Regarding the Esky: It's just a plastic box and they come in all sizes. Big ones have wheels like a suitcase so should be easy to transport. Small ones have handles like a picnic basket.
Just an easy temporary solution.
Anything that's not in a refrigerator at the store and still fresh can last four (4) days outside of a refrigerator when bought.
Cooked food will go bad faster than raw food without refrigeration (typically).
Baked goods will usually last a week or more.
Unless you live near the equator or are in a place in the world that is having its summer right now, something I'd advise you disclose for more accurate replies...
There's your answer.
She loves tea, and I got her a nice kettle a while back. She's got her own supply at her dorm, and I hate the stuff, but keep my own stash at my apartment just for her. But all of those are good suggestions, thanks. I didn't think of pumpkin seeds and fruit bars.
Canned food is good, but she doesn't own any pots, pans, hell, even strainers. But when there's only one tiny kitchen and communal fridge for a whole building of students and actual (unhealthy) meals are right around the corner, it's not like it's practical for her to cook. It's not like she has money to buy groceries regularly, anyway. So unless there's some canned food that tastes delicious right out of the can (and isn't fucking loaded with salt and shit like >>7380865 said) it's hard to shop.
Some context: I live in Chicago, and she lives in a southern Illinois college town. We take the train to see each other every few weeks or so (which works pretty well, since we've got busy as hell school lives). I live in my own studio apartment and public transit gives us a LOT more freedom than being stuck without a car in some glorified rural suburb. She sees me, and we go out and do things and see shows and cook wonderful meals. I see her, and...there's just not much to do - except each other (AYYYYY)
And guys, don't worry. She came up to visit me just last weekend (Valentine's Day), and it was splendid. We cooked a steak dinner together with homemade soup and had a lovely cabash of fruit and french toast for breakfast the next day. Although we DID splurge on a Valentine's pie. Cocount cream. We're weak.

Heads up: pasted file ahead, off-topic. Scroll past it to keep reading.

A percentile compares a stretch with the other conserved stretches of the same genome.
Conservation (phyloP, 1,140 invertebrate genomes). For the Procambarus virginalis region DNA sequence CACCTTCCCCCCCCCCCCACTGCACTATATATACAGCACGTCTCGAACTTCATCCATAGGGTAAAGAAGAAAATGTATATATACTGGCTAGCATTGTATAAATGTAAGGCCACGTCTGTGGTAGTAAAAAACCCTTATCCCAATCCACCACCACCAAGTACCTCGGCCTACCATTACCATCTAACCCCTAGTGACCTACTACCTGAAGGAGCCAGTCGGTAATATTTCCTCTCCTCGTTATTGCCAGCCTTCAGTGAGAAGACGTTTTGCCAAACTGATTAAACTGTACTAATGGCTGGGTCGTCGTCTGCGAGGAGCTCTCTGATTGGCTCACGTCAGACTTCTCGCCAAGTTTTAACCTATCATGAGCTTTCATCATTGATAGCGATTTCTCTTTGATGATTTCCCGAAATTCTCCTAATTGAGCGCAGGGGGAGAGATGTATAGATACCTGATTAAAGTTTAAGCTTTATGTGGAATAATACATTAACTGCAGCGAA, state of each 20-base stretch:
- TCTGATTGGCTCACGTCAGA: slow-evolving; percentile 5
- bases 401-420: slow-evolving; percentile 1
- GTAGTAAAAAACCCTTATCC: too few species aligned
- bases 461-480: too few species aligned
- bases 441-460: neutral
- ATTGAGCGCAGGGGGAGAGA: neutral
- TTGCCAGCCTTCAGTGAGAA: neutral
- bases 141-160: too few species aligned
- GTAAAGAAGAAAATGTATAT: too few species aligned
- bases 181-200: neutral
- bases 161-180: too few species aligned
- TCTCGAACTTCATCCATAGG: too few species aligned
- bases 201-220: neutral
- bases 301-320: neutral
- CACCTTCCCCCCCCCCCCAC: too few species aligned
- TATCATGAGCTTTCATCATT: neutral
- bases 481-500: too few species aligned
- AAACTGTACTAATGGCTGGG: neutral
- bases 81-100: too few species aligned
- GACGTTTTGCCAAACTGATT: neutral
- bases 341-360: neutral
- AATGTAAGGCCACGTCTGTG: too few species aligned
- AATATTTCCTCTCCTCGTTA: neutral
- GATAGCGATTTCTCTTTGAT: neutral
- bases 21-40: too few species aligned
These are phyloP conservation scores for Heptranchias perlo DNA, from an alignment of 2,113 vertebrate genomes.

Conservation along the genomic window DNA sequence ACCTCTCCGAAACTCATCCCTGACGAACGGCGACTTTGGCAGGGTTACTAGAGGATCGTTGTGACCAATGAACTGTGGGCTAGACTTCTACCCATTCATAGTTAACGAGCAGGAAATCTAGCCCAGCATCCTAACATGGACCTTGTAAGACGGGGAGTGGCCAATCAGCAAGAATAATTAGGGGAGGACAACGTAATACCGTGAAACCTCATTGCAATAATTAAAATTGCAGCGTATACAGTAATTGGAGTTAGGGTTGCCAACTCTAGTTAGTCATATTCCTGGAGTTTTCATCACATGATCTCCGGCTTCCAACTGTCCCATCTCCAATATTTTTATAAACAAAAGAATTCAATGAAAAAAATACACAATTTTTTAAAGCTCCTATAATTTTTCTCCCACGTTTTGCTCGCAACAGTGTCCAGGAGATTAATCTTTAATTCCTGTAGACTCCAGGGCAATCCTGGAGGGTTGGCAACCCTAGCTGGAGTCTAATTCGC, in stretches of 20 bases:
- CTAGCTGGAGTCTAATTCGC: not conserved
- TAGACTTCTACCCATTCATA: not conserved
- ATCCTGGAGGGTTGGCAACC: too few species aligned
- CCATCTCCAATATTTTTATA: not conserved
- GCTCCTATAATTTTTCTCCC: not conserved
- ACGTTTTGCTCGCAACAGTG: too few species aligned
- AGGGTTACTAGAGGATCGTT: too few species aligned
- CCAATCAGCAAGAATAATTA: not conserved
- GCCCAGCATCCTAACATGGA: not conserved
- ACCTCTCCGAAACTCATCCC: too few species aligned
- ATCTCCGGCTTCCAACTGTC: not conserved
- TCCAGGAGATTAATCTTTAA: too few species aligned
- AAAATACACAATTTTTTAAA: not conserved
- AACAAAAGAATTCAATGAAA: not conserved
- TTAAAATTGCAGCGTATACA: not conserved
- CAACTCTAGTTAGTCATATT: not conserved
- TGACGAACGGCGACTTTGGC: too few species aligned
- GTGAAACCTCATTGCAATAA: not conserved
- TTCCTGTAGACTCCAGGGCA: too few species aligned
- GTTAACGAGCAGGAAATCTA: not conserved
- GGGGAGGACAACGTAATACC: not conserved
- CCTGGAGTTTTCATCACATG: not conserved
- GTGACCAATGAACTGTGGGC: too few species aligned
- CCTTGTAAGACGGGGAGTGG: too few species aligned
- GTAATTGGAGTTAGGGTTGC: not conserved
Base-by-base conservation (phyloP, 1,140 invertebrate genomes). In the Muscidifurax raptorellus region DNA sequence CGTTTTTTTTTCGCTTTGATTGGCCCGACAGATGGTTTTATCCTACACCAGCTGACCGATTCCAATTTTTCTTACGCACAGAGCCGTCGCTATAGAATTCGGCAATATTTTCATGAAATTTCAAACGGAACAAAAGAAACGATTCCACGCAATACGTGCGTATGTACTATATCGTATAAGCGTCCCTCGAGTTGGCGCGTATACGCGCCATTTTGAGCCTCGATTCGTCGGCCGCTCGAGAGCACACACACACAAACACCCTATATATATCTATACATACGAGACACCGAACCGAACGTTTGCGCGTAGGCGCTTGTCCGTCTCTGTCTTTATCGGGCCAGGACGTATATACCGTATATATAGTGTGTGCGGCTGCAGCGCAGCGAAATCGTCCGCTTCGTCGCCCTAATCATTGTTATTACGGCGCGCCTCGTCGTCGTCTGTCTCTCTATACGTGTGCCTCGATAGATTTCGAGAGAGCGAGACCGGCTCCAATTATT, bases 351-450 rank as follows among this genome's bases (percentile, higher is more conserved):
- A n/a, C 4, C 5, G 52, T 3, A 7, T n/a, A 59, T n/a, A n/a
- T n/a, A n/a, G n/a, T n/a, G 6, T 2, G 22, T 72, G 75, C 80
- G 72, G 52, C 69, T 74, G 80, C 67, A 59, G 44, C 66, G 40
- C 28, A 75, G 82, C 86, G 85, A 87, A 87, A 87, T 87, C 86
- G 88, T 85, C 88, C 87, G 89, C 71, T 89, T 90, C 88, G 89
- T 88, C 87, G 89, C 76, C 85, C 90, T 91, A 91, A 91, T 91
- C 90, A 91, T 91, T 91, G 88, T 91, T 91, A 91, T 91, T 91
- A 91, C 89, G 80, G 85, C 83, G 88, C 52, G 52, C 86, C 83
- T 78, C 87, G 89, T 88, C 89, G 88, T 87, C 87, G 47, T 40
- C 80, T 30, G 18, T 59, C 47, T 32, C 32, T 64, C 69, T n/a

But yeah, all the sweet romantic stuff was taken care of over the past few days. My business this weekend is catching her wind ensemble concert and just being all dumb and cute for four days.
But thanks for all the tips guys. I leave Thursday night so I wish I had more time to prepare but keep any and all advice coming.
Her dining hall has them, yeah, but it doesn't mean they're any good. Her food literally comes from the same providers that fed my high school. The salads are limp and flavorless and the fruit's small and practically bitter. And it still doesn't stop them from charging twice as much for a salad than a burger. The criminals.
Thanks for the bullets. I'd like to bring baked goods, but just munching on a straight-up loaf of bread all weekend isn't ideal (even if that sounds pretty delicious). And as I said before, it's the Midwest USA in winter so it's cold as a yeti's tits.
I've thought about putting meals in tupperware on her outside windowsill, but that seems unreliable and like a big mess waiting to happen.